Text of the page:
Vyjayanthi V. Rao. The rise of mega-cities across both the developed and the developingworld coincides with the dominance of speculative, finance capital as the principlemode of capital accumulation. Yet there is a distinction between the mega-cities of thedeveloped world and those of the developing world. The difference hinges on thetheorization of the “slum” as the material artifact and articulator of relations of power,political force, economic processes, and contemporary engagements with nature.In both cases, the slum becomes shorthand for working through histories of speculationor the different ways in which abstract, digital capital flows are shaping contemporarycities’ landscapes and cultures.
In this lecture Vyjayanthi V. Rao explores the ethnographic possibilities revealed by the slum as a unit of analysis through which to demonstrate the contingency of contemporary capitalist experiences of social relations, markets, and political arrangements across different locations. In the spirit of Eric Wolf’s call for visualizing societies “in their mutual interrelationships and interdependencies in space and time,” she takes the slum as a point of departure and a unit of analysis arising from a mode of production dominated by finance capitalism. In other words, she reads it as marked by “lines of tension, contradiction and fracture” and exposed to the “pressures generated in the larger fields of interaction” that surround it, as Wolf puts in his 1997 preface to “Europe and the People Without History.” Rao’s view of the slum as theory parallels Eric Wolf’s focus on the movement of commodities and labor in earlier periods of capitalist expansion. Tracing these histories alongside the emergence of the slum as a major analytic and ethnographic artifact of globalization theory, Rao returns to one of Wolf‘s key insights that “more ethnography [and history] is required precisely because we cannot know the answers on theoretical grounds alone” and explore its further possibilities. Vyjayanthi V. Rao is Assistant Professorof Anthropology at the New School for Social Research, NewYork. She works on cities after globalization, specifically on the intersections of urban planning, design art, violence, and speculation in the articulation of the contemporary global city. She is the author of numerous articles on these topics and is completing a book manuscript titled “The Speculative City.”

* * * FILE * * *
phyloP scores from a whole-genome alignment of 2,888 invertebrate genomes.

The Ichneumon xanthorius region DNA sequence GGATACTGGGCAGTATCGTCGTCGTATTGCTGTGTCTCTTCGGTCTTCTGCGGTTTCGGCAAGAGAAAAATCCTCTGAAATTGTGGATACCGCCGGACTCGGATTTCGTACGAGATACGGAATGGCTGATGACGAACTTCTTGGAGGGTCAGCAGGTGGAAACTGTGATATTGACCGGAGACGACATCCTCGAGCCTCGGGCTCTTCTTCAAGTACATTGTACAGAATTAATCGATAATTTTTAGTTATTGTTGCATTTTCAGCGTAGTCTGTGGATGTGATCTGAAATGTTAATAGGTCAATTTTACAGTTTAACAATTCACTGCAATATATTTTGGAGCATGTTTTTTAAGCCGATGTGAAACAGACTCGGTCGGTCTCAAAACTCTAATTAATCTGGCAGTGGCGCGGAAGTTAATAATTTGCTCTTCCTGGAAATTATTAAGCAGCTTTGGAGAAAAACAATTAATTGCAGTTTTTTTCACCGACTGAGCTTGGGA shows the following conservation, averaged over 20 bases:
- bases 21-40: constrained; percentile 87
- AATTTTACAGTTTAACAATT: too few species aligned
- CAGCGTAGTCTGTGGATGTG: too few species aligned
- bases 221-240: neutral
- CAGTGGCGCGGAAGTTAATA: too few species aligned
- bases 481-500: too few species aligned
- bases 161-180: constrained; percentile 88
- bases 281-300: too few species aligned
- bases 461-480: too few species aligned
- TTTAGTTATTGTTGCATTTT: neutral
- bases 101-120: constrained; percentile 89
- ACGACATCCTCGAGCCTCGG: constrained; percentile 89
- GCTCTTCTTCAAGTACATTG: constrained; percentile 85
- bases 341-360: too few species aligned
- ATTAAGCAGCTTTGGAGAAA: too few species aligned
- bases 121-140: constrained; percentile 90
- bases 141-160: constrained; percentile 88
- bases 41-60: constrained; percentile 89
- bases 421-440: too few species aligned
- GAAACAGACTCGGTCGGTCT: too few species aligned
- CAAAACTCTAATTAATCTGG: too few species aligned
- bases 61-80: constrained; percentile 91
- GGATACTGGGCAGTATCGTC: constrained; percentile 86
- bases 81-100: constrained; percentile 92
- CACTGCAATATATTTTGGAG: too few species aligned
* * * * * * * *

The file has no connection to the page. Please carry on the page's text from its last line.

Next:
VERANSTALUNGSORT: Aula Universitätscampus AAKHUniversität WienAlserstraße 2, Hof 11090 Wien Die Diskussion zum Vortrag mit Vyjayanthi V. Rao findet am Folgetag, 22. November 2011, statt.Zeit: 16:00 – 18:00 UhrOrt: IFK Eine Kooperation des IFK mit dem Institut für Sozialanthropologie (ISA) der Österreichischen Akademie der Wissenschaften und dem Institut für Kultur- und Sozialanthropologie der Universität Wien.